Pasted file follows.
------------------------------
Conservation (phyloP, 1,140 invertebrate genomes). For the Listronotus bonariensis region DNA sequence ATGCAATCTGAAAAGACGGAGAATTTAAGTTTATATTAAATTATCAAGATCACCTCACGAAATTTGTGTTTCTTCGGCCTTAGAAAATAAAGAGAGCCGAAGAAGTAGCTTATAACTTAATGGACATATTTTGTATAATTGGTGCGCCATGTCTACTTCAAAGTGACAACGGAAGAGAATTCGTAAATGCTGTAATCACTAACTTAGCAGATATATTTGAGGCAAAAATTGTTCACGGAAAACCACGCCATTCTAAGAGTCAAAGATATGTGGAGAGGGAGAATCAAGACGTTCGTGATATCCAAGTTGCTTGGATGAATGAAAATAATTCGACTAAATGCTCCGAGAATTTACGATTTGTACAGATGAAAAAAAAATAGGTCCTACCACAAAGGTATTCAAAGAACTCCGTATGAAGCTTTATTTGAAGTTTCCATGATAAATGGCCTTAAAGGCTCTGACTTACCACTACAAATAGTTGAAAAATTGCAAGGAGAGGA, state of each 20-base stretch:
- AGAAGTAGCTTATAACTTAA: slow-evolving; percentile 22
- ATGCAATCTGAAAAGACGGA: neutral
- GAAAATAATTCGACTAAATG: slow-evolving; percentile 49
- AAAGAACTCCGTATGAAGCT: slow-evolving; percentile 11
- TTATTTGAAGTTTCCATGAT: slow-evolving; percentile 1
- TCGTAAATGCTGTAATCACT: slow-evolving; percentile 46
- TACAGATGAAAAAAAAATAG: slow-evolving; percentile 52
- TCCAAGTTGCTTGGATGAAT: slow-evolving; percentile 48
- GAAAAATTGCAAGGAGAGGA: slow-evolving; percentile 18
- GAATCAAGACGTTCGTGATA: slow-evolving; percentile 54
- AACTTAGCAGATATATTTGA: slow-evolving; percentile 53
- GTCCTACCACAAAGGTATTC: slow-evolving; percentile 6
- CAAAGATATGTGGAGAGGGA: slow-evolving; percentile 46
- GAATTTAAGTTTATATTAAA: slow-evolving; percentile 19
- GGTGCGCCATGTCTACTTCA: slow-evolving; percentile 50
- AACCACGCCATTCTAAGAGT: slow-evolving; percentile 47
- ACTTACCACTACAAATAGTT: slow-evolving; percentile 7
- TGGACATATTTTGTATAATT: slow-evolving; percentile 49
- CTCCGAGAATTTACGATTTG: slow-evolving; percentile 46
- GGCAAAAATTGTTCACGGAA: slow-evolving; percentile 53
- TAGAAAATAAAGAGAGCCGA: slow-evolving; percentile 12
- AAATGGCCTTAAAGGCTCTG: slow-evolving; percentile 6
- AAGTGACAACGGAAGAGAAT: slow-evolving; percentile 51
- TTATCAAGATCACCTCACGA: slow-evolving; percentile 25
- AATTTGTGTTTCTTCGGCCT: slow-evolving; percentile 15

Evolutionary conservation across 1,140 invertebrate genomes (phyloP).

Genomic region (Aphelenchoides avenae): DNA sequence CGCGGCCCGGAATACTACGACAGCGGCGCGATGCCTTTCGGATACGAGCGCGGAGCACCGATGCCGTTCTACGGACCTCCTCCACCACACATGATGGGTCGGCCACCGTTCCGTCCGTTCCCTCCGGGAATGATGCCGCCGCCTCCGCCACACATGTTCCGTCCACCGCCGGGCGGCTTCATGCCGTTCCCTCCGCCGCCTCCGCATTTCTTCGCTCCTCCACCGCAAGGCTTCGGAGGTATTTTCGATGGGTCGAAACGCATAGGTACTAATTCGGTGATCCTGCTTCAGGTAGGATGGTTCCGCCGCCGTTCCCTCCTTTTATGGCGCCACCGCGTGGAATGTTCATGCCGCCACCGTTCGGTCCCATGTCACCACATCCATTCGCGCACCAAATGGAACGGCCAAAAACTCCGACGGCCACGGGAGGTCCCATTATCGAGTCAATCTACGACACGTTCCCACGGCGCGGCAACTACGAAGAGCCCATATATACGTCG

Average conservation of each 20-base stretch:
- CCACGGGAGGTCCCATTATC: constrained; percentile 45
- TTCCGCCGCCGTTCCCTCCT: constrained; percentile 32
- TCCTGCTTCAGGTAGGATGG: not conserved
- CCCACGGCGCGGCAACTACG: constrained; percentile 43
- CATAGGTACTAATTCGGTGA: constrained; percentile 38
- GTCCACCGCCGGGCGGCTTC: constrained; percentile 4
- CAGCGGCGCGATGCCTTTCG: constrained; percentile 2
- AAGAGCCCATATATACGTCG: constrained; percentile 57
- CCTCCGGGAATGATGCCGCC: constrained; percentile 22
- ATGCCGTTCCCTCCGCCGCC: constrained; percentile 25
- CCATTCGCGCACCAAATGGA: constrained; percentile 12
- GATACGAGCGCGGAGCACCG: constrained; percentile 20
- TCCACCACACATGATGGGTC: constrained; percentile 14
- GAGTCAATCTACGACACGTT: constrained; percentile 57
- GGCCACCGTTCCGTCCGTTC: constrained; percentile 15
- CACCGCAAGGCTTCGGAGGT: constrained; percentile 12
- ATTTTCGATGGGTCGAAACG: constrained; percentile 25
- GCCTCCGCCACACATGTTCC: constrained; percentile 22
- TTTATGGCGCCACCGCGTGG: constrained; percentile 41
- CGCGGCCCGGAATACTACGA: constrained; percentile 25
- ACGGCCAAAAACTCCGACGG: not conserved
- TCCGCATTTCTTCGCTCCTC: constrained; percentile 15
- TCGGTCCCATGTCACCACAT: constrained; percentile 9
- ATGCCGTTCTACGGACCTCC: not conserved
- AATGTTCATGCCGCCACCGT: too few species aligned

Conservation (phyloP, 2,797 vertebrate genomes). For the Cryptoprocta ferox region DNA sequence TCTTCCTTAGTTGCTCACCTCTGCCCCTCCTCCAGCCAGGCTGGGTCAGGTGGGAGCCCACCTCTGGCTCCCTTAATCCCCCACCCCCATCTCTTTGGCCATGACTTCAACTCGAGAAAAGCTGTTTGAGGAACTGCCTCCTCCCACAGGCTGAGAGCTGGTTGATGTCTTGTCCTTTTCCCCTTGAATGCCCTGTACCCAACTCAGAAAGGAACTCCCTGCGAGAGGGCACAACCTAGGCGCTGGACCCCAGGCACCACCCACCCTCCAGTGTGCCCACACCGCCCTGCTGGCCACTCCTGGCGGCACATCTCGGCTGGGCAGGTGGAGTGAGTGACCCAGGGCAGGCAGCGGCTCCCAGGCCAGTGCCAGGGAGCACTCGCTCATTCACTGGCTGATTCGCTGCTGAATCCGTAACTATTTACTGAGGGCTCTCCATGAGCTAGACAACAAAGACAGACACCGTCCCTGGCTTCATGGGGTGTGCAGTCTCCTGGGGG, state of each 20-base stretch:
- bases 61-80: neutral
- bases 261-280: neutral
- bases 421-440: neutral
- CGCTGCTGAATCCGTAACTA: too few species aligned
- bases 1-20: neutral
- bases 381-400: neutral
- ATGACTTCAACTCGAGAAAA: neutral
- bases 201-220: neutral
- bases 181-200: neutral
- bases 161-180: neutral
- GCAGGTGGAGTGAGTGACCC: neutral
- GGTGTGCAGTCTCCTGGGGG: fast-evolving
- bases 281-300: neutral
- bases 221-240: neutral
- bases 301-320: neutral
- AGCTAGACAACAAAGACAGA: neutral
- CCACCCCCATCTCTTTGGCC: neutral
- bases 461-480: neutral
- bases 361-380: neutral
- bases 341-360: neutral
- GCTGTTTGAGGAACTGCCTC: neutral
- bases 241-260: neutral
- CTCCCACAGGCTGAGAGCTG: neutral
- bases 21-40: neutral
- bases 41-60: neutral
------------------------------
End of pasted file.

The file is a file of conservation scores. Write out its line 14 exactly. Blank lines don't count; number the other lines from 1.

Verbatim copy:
- CAAAGATATGTGGAGAGGGA: slow-evolving; percentile 46